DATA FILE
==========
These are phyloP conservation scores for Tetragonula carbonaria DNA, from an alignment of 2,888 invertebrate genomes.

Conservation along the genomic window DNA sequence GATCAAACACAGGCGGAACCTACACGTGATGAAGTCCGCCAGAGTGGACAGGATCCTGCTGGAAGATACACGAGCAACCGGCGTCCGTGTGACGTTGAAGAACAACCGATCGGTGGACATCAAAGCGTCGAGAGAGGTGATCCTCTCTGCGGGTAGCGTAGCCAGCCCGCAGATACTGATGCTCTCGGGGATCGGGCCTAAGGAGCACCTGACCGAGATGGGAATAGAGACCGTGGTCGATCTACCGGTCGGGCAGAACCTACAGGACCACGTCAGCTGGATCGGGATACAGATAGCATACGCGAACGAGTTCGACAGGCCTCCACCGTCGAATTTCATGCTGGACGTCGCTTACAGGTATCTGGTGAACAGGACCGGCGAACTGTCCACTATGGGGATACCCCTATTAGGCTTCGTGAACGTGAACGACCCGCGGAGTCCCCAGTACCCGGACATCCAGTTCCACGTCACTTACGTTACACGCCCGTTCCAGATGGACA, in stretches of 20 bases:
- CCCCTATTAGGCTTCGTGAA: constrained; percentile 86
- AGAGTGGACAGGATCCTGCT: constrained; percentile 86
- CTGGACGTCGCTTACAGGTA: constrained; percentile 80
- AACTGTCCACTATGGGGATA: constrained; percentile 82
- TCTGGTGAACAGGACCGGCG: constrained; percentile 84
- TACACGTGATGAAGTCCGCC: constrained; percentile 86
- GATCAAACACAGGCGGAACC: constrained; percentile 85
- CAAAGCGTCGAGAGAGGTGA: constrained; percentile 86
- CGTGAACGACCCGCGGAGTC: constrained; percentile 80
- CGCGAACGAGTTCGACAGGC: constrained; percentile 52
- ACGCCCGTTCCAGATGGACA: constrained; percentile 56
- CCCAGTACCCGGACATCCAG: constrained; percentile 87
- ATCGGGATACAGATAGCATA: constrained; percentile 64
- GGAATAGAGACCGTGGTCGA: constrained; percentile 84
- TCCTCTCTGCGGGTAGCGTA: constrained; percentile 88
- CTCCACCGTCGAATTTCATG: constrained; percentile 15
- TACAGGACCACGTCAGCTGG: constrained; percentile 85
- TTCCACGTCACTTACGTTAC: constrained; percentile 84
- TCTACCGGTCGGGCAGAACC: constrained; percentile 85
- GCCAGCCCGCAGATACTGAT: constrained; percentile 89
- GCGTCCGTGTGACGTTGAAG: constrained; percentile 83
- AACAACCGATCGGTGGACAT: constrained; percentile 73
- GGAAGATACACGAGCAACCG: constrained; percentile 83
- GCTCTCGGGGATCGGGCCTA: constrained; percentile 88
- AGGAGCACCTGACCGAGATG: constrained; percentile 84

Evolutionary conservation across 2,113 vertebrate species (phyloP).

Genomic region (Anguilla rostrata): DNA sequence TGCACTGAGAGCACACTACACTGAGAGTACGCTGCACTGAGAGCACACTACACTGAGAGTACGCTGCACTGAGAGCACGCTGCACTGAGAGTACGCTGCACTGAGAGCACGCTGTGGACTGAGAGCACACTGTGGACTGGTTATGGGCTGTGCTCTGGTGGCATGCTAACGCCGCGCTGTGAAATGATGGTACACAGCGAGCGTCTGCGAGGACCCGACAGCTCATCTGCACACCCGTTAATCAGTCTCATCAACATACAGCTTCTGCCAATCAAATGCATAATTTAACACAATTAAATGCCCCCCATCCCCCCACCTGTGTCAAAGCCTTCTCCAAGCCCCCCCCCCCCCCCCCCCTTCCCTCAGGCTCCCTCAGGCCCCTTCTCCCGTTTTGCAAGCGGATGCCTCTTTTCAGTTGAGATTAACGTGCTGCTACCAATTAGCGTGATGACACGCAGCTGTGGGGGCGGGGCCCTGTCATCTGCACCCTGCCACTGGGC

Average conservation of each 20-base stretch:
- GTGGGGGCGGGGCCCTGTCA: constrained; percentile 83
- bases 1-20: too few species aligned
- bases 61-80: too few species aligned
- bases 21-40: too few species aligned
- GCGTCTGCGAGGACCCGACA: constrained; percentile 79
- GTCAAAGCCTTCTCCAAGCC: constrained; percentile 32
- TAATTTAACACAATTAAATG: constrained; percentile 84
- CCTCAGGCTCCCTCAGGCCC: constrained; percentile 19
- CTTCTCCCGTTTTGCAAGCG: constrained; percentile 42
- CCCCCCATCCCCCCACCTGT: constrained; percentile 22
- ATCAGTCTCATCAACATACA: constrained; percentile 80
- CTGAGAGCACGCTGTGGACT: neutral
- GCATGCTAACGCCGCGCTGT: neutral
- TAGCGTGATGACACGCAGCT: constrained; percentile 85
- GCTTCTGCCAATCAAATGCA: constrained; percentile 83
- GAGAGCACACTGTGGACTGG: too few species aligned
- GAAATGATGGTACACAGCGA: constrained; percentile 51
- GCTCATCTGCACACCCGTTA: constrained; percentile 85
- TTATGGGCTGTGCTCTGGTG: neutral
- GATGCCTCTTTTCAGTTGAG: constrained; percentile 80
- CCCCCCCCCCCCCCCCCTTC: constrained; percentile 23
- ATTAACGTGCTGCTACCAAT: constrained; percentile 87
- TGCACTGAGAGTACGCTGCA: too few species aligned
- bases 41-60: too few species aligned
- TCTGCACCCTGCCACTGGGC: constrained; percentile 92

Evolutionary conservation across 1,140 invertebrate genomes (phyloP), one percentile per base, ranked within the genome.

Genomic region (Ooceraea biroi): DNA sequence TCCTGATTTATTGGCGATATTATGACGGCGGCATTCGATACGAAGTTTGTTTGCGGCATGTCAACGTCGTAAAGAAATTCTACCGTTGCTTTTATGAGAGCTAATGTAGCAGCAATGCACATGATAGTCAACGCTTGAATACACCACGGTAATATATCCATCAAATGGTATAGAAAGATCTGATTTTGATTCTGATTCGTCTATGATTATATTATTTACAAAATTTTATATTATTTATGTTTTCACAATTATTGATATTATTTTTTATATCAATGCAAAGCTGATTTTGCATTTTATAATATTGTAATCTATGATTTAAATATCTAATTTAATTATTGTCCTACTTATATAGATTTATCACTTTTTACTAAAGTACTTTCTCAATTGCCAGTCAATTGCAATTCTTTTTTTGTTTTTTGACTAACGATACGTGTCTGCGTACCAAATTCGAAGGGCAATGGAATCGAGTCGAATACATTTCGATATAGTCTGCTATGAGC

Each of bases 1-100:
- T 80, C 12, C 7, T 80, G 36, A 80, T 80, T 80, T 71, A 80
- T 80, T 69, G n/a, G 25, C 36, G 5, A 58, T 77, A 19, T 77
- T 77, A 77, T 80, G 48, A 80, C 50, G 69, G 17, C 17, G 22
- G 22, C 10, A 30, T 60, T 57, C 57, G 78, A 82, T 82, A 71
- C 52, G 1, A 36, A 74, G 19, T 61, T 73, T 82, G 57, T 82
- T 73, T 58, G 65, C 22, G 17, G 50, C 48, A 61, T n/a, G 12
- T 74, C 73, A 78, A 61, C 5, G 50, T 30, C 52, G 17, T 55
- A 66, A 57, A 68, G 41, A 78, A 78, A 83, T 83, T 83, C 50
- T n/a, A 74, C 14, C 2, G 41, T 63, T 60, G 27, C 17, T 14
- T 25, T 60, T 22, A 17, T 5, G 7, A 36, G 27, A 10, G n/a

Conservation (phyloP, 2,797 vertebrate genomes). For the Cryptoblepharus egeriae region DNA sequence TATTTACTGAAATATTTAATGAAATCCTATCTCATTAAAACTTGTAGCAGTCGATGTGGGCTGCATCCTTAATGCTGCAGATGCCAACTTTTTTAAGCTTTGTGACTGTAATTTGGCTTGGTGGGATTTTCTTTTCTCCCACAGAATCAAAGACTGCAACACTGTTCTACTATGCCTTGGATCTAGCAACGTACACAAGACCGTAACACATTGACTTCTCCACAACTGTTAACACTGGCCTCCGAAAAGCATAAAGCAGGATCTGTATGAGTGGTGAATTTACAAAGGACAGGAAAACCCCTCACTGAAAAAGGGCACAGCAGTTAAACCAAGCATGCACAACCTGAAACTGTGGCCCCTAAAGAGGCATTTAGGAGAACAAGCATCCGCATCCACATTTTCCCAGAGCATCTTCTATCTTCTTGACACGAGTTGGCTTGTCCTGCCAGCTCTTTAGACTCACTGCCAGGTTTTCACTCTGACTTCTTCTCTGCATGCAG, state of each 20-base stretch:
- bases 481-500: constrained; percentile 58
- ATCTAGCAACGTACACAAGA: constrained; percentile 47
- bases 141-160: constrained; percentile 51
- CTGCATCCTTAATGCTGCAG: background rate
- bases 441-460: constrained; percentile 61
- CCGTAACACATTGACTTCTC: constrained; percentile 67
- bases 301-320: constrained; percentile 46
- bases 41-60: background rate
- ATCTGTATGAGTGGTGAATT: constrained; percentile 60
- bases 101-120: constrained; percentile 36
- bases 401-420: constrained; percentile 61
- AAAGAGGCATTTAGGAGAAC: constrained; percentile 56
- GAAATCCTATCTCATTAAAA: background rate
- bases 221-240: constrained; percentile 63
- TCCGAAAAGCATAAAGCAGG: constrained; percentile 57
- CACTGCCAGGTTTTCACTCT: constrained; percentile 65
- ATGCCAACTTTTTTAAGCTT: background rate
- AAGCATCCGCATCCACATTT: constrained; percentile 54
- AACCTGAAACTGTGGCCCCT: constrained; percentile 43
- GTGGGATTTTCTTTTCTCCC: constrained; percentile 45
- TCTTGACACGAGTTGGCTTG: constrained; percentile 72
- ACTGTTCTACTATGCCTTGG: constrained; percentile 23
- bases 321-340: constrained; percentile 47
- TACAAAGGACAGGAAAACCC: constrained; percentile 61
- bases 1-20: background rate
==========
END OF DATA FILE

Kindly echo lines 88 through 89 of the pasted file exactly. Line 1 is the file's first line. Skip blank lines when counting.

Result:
- AACCTGAAACTGTGGCCCCT: constrained; percentile 43
- GTGGGATTTTCTTTTCTCCC: constrained; percentile 45